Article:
Making the rounds recently is the idea that computer programming skills are a “superpower,” especially in reference to teaching programming to kids. I don’t think this is far from the truth, with one important caveat: how it’s taught can make or break the entire learning experience. STEM (Science, Technology, Engineering, and Math) is all the rage in education these days, but often overlooked is the fact that the real power of STEM is not in its results, but in its methods.
The ability to display a colorful web site, make a robot crawl across the floor, or have alien creatures chase each other around a smartphone screen can seem like high wizardry, but how one gets there is where the keys to the universe lie. There are any number of simple, drag & drop interfaces which can be used for website design, even for sites that include interactive features. Actual programming isn’t far behind. Kids can open up a visual editor, follow some instructions in a book, and end up with a working computer program or a functional robot in an afternoon. This is fantastic, especially to those of us who remember a time before personal computers, but that part alone will not bestow any superpowers.
The real magic comes when they explore, think outside the box, make plans, and try to build something from that blueprint. It happens when they fail, figure out what went wrong, and then make it work again. It happens when their creation breaks and they figure out how to repair it, or when they want a new feature and work out a way to add it on. It happens, perhaps most of all, when they discover the fatal flaw in their original design and go back to the drawing board with their hard-earned knowledge.
I cannot even begin to enumerate the areas of my life in which these skills have proven invaluable. Even setting aside the large segments of my career that have been directly involved with programming computers and related technology, I have been able to use my superpowers to make nearly every area of my life easier, more successful, and more enjoyable. Cooking dinner, planning vacations, buying houses, going fishing… things that would seem to have little to do with science or technology still benefit from the analytical thinking, problem-solving, figuring-out, and general stick-to-it-ness that comes along with a thorough grounding in the fundamentals of science & technology.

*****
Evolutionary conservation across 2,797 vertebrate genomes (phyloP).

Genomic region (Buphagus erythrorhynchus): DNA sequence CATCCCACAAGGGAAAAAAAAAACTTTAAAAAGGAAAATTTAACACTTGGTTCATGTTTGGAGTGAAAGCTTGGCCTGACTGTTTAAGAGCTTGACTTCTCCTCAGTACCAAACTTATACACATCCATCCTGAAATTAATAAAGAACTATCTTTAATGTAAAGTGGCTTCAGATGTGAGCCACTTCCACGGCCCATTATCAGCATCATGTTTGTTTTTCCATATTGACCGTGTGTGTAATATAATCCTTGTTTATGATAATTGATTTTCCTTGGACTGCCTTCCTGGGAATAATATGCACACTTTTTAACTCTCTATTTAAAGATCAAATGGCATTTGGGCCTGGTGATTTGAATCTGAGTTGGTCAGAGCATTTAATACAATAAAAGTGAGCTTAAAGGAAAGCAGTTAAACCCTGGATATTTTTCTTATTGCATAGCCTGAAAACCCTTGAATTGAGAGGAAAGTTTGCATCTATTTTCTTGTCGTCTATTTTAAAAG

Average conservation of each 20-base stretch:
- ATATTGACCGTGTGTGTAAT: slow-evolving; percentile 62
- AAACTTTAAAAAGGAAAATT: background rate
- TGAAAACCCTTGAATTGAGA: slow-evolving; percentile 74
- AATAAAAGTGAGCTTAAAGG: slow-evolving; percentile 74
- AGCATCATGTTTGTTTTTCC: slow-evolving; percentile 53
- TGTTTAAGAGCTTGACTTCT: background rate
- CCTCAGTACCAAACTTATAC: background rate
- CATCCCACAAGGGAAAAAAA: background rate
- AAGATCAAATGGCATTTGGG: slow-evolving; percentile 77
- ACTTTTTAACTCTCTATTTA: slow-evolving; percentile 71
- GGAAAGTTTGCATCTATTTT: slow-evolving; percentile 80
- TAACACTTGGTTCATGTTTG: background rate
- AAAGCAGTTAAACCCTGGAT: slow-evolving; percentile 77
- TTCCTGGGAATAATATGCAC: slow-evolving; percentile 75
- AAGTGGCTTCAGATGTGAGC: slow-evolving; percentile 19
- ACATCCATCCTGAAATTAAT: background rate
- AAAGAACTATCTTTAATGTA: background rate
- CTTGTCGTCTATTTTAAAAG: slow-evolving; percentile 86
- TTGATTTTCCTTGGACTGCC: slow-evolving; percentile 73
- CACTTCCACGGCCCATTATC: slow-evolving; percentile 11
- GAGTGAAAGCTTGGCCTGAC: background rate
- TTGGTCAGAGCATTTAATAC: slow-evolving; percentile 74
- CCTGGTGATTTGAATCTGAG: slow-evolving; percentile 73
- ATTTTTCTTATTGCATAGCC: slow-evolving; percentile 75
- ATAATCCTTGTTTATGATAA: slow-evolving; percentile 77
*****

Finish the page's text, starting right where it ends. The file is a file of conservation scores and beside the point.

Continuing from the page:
There are many tools which can help kids along this path, again with the proviso that how they are used can make all the difference. Simply following instructions to end up with a working whatever does nothing to exercise a child’s brain, at least the part we’re talking about here. Building and programming alone won’t do it. Allowing kids to be successful right out of the gate, while useful encouragement in small doses, teaches little. The words we need to be using are: brainstorming, designing, planning, analyzing, problem solving, experimenting, figuring out, breaking, fixing, and sometimes even starting over.
Last week I came across the Kickstarter campaign for Robot Turtles, a game that can be used to teach these superpowers to children as young as preschoolers. It’s not a new concept—the Logo turtle, in various incarnations, has been used to teach kids programming for over 40 years—but the idea of making it a physical, face-to-face interaction thing in the simple, familiar format of a board game is brilliant. Up front it says the game is for 3-8 year olds, but the game designer (a geek dad of twins) has developed an additional set of rules for older kids and adults too. This campaign wraps up in a couple of weeks, and the game may not be available after that, so if you’re interested in giving your kid superpowers, grab it now.